I had this "breakfast quesadilla" at 4pm. It did not wake me up. The guacamole was particularly good.

We played at a centrally-located coffeehouse called Bohemian Coffee House which, while not the ideal venue for us, was still fun. After our set was a quirky Baltimore band called Raindeer, whose music could simplistically be described as “80’s.” But I’d say that it’s somewhere between 1980’s and 2080’s music. So that would make it 2030’s music. You can either wait 18 years to know what I’m talking about our go to their bandcamp and experience it now -— I’d suggest the latter. Jonah described them as “alien circus music” and I think that’s pretty on-point too. Very representative of what’s going on in Baltimore right now, and very much something to be listened to loud while dancing and beaming because of how euphoric it all is. Their set was something special.

Baltimore band Raindeer killing it. Hello, camera phone photo quality!

And now we get to Chapel Hill, North Carolina, one of the country’s very best cities to eat in. Our show was at a dive-bar called The Cave, and was sparsely attended, to put it in euphemistic terms. We were the only band. Chapel Hill quite wrongly has a reputation for being a happenin’ music town; it’s not. Merge Records is headquartered in nearby Durham, but that vibe doesn’t seem to manifest itself much on the ground, and our friends who live there are consistently disappointed with the lack of a dynamic local scene. Anybody who has contrary information or opinions on this matter is encouraged to get in touch and share. One dude did come in off the street because he “heard delay” and ended up buying our CD and t-shirt, so our show wasn’t a total bust.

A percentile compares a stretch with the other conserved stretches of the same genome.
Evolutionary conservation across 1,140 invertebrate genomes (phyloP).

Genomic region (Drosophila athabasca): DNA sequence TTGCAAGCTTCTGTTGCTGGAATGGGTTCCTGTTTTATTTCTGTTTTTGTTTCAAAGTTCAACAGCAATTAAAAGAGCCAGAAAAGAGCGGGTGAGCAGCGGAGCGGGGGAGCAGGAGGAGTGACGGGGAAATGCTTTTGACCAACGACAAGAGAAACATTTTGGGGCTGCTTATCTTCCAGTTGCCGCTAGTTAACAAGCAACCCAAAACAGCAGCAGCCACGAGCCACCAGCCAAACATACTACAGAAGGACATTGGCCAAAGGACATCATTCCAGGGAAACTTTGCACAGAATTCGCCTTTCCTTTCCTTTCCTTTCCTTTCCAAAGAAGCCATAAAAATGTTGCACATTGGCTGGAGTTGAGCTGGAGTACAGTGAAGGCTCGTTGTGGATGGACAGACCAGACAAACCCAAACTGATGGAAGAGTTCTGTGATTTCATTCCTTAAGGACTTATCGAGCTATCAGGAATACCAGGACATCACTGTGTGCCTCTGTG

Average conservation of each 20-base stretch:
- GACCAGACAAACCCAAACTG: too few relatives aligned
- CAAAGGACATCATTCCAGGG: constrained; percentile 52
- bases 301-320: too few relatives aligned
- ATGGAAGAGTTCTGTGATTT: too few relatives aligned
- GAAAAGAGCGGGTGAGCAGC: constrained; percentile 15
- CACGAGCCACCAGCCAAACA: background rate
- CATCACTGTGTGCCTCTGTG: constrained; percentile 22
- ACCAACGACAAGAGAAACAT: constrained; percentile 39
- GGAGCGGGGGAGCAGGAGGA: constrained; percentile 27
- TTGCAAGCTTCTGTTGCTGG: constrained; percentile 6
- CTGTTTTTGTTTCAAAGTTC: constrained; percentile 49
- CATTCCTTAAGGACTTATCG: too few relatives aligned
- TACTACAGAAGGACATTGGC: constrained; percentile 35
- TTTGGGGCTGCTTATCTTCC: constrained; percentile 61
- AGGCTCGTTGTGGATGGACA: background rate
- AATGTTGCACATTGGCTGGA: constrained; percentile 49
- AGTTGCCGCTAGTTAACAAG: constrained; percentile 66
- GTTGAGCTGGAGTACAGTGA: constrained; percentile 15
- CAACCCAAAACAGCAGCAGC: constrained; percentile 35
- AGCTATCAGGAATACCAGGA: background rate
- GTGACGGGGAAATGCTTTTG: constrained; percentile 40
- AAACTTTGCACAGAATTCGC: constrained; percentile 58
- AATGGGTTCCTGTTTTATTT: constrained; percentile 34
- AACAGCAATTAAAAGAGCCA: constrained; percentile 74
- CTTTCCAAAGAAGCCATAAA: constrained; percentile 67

There are too many things to say about the food in Chapel Hill (and neighboring Carrboro, where we stayed), so I’ll run through some highlights quickly: Sunrise Biscuit Kitchen is a divine gift of a restaurant, and no trip to Chapel Hill is complete without a visit there for an egg-and-cheese (or any variation thereof) biscuit (starting at about $2.50).

Bacon, egg, cheese, tomato, and grilled onion biscuit at Sunrise Biscuit Kitchen. This place doesn't mess around.

Neal’s Deli is a somewhat “bougier” option—my biscuit there had egg, cheddar, sausage, and fried apples and it was incredible, it’s worth going both places. Mediterranean Deli and Weaver St. Market are both fantastic vegan/vegetarian options—we enjoyed the grape leaves at both locations, and Weaver St. Market has the added intrigue of a killer salad bar with lots of local produce.

Us holding court at Weaver St. Market, casually enjoying grape leaves and other meatless delights. SuP ? ?

Never thought I’d say “killer salad bar.” We got our barbecue fix at Allen & Son in Pittsboro —- Aaron (pescetarian) and Jonah (n/a) both got fried catfish sandwiches and I got a combo plate of pulled pork and Brunswick stew (basically barbecue scraps, potatoes, and corn in a tomatoey broth) which came with hush puppies and the most nuanced and surprising coleslaw known to man. Incidentally I threw it all up later that night, a clear punishment for eating pork on Yom Kippur.

Off to the Midwest!

For real-time updates on Krill's tour adventures, follow Luke and the band on twitter: @krilliamhmacy